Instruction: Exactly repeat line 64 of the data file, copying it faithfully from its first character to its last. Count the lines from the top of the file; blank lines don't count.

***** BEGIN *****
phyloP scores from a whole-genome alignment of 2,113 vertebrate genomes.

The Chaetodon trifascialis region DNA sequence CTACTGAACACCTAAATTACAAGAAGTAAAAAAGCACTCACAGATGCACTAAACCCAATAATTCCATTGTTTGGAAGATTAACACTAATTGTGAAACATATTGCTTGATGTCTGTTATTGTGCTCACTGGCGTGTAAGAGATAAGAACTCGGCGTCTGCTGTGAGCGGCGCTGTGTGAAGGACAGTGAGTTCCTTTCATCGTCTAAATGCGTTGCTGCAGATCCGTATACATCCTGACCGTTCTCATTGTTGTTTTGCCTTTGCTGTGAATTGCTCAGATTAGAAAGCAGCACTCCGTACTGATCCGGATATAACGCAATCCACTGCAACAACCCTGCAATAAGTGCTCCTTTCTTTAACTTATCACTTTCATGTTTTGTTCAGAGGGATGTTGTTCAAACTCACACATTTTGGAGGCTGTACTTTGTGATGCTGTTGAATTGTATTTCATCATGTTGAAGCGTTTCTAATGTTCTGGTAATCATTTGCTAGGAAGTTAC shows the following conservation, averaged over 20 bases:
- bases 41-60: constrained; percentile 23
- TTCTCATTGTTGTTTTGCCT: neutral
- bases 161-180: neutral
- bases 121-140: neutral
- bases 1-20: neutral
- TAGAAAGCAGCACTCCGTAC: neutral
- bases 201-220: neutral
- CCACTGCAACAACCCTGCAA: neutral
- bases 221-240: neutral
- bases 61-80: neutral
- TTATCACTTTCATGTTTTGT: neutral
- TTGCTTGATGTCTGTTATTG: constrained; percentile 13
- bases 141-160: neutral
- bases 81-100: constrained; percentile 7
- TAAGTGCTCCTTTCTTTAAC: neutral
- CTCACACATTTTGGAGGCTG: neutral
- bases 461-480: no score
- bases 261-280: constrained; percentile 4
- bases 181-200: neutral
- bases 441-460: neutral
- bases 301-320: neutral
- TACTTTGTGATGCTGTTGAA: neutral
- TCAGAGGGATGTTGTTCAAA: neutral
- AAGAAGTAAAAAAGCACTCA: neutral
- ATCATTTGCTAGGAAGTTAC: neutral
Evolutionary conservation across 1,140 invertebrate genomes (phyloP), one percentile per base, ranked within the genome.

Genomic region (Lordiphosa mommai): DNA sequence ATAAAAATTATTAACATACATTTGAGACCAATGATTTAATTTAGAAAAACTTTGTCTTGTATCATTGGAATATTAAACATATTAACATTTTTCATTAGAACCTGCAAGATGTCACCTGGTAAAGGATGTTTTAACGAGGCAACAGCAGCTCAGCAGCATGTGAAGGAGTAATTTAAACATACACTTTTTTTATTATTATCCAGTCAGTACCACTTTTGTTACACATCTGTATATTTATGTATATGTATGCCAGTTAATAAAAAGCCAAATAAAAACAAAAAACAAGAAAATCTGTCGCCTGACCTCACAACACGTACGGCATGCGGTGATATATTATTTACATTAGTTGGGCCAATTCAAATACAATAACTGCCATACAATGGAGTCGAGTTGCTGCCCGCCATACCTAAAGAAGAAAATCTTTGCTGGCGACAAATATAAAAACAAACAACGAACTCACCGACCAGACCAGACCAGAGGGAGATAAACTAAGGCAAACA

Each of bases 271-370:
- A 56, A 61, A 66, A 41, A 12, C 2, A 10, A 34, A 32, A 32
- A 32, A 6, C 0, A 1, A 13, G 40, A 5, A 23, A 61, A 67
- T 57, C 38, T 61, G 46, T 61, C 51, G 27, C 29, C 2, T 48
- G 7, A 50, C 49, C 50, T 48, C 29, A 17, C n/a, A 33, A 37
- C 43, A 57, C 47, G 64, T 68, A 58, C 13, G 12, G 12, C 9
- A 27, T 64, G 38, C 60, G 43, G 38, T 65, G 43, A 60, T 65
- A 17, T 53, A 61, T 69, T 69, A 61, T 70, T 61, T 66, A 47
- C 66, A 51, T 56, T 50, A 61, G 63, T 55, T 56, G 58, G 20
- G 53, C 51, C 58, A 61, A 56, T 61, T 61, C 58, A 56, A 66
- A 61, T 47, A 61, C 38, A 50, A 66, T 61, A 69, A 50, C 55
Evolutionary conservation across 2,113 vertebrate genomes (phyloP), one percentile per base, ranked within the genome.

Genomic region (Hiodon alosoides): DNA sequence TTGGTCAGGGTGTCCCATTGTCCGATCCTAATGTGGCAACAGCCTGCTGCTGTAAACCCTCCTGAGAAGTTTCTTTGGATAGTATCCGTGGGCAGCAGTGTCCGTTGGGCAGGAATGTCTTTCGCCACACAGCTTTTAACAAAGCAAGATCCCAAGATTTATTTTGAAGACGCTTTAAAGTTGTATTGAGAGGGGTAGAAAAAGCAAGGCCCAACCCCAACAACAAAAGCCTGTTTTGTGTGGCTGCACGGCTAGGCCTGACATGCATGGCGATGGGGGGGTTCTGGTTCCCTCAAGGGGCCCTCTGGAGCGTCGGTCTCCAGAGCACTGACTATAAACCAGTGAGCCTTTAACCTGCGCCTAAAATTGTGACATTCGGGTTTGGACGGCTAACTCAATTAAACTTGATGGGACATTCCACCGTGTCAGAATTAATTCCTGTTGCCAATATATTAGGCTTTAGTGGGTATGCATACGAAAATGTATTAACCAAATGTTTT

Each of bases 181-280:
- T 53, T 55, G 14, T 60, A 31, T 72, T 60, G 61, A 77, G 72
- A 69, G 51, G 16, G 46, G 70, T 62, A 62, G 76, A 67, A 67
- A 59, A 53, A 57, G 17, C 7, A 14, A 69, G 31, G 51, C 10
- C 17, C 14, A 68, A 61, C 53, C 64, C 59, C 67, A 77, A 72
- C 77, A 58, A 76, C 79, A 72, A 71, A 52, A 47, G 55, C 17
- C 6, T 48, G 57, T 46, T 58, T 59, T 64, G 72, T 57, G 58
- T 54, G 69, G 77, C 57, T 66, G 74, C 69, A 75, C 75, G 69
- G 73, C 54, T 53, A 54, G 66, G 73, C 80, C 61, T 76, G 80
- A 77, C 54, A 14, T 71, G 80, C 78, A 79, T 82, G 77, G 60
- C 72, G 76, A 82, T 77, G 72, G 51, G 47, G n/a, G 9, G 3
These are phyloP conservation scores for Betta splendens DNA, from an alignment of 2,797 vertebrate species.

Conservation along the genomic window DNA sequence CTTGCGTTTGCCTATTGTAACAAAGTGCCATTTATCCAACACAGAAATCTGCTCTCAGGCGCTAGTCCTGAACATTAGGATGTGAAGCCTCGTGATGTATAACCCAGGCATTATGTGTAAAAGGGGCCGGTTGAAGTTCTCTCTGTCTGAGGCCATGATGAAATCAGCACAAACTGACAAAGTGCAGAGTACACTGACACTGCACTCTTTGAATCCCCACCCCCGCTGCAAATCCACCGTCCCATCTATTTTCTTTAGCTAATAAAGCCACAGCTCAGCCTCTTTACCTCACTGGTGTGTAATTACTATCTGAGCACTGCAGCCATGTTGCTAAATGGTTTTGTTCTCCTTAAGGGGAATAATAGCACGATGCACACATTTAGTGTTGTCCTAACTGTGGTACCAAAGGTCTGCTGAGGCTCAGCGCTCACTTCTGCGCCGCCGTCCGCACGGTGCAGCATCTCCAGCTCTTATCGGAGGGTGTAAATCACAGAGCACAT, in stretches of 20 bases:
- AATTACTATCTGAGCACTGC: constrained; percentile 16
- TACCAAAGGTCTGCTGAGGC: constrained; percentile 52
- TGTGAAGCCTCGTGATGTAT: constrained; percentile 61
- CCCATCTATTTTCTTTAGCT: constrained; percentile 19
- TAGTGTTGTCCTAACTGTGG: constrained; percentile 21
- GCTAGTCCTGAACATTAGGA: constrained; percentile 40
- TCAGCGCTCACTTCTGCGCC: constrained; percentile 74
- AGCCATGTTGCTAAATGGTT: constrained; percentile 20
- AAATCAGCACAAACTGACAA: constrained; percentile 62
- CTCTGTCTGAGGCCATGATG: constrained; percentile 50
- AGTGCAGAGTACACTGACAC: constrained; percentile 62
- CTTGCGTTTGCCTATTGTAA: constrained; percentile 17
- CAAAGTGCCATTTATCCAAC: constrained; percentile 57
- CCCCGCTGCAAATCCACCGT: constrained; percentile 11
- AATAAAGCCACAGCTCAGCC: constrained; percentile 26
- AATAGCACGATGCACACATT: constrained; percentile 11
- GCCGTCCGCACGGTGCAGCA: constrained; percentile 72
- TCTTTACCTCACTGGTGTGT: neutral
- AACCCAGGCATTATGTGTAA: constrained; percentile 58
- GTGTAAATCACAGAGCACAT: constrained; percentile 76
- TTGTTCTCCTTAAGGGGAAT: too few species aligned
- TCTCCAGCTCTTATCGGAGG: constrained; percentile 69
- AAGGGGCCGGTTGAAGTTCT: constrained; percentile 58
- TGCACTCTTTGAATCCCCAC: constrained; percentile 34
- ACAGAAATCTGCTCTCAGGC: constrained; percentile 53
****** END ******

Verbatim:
- AAATCAGCACAAACTGACAA: constrained; percentile 62